Updated: Feb 28
Workplace burnout is a big conversation. And there is good reason – a study by the American Psychological Association revealed that 79% workers are feeling it. My observation is that burnout rates for leaders – who hold space for other’s emotions, lead change, communicate difficult messages and have budget responsibilities – is particularly high.
And all of this has MASSIVE consequences on business (lack of engagement, lost productivity, turnover, conflict and reduced profitability) and personal fulfilment (work impacting our personal life, leading to various impacts on physical and mental health).
Despite the deep importance of this topic, most of the information about burnout focuses on workload – this is an important component – but not the only component of a much more complex puzzle.
Setting aside the hype, if we look to the Maslach Burnout Inventory, a scientifically validated burnout assessment tool, we learn that burnout is actually driven by 6 primary areas of our work life.
Below is a list of the areas of work life, as well as some reflection questions to consider if you are someone who suspects burnout on your team, or yourself.
⚙️ Workload - the amount of work in a given time
Reflection questions: Is the workload reasonable? Are we expecting people (or ourselves) to do “more with less” or are we continually adjusting priorities and accountabilities given the available resources and capacity? Consider how you can apply an "essentialist" perspective of "what are the most important things that need to get done". What are the personal trade-offs and consequences when we don't apply this essentialist perspective to our work?
🖱️ Control - the opportunity to make choices and decisions
Reflection questions: Do the leadership styles and company policies allow for people to have agency over how and when they do their work? Are there areas where we can create space for people (or ourselves) to have this agency? What conversations need to happen?
💲Reward - financial and social recognition for contributions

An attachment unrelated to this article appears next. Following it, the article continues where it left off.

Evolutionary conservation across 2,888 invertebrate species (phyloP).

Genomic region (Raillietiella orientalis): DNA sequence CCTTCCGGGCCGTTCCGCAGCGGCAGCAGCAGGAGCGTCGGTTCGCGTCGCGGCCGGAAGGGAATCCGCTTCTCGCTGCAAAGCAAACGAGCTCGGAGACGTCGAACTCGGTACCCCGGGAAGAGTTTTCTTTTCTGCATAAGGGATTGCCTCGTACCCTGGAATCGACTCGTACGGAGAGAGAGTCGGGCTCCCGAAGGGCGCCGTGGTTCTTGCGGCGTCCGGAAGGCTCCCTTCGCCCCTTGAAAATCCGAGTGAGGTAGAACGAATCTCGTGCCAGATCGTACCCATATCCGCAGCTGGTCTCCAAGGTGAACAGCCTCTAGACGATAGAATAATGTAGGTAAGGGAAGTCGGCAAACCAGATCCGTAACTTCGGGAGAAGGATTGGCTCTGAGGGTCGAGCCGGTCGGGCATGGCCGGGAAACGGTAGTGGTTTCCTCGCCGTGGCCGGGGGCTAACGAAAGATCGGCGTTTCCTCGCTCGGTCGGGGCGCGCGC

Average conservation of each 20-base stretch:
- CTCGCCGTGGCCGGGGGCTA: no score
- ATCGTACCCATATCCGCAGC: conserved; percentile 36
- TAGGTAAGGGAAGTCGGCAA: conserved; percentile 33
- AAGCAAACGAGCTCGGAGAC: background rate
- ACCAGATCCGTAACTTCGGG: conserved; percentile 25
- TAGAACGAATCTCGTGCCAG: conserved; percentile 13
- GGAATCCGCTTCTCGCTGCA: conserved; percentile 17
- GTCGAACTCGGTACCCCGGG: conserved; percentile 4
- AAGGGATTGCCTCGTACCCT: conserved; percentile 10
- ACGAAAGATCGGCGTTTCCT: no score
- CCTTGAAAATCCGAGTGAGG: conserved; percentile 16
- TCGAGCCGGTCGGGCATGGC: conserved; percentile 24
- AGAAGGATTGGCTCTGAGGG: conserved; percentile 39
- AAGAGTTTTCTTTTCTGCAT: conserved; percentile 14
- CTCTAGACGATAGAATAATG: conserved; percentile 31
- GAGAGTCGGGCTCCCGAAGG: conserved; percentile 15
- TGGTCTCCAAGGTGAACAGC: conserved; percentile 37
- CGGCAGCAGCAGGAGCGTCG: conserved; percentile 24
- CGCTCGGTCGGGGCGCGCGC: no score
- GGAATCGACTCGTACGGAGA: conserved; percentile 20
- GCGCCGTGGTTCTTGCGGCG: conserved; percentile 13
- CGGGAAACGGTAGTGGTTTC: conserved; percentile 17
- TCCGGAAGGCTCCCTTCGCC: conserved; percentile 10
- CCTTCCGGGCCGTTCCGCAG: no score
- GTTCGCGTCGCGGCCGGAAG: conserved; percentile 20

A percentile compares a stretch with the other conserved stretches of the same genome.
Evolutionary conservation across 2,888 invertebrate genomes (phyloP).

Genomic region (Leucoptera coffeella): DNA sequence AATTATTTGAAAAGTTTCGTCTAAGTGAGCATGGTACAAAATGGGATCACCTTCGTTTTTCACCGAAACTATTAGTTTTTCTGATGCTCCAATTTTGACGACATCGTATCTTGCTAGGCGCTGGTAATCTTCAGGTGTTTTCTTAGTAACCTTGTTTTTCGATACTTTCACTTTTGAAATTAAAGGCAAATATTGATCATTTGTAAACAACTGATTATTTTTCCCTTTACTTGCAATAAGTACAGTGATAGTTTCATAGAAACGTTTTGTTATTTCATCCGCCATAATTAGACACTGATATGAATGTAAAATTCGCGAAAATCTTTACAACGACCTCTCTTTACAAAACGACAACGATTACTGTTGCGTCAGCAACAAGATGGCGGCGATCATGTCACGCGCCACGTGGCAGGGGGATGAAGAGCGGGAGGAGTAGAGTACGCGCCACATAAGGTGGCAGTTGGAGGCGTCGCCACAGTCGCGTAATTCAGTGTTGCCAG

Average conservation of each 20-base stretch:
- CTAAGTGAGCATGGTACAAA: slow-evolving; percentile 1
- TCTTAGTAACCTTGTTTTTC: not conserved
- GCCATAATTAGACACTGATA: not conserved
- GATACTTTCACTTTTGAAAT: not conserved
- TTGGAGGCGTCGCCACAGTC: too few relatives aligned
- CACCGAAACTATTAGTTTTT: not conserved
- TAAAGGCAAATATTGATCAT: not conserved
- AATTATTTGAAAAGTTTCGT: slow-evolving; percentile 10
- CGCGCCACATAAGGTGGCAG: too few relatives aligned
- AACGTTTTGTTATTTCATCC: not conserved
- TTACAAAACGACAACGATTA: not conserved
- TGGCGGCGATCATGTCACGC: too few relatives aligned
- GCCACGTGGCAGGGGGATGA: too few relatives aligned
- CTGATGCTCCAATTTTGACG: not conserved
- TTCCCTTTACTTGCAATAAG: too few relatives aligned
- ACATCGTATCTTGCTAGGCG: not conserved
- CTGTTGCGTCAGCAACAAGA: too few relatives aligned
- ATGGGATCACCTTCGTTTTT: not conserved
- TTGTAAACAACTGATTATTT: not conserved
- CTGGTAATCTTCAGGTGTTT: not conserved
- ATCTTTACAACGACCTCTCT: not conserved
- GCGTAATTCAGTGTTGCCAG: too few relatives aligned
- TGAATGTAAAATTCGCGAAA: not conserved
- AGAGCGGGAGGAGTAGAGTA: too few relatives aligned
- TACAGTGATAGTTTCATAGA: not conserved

Reflection questions: Do we have a total compensation package that is fair relative to people's contributions? Do we know how each person likes to be acknowledged (think "love languages" for work)? Do our people know how much their work matters? For ourself, do we know what fair compensation is for our role, and are we clearly communicating what our contributions are? Does our boss know how we like to receive acknowledgement?
Community - the quality of a company's social environment
Reflection questions: Strong human connection acts as a binding glue in teams, especially during conflict and hard times. What are we doing to architect this connection amidst the “hustle” that occurs in many workplaces? Do our employees know each other as humans, or only by their titles and role? Do we jump right into "business" at our meetings and other gatherings or do we allow space for connection?
Fairness - the extent to which there are equitable rules
Reflection questions: Do people perceive that they have an equitable and fair experience, both on their teams, and in their overall work experience? For you as an individual, how is fairness or lack of fairness impacting your engagement and performance? How important is this to you in the big picture of your career?
🧭 Values - the alignment between personal and company values
Reflection questions: Does the organization (team) clearly communicate its values, and "live them" in its everyday actions and behaviors? Do those values align or conflict with what is important to employees as individuals?
Every single time I share this framework with clients (I share it a lot), the most common response is “I feel so validated”.
Its only once we understand the drivers of burnout, that we can start adapting our leadership and creating solutions to keep people more engaged – and well - in their work.
Email me at email@example.com if you would like to chat about solutions for your team, or for you.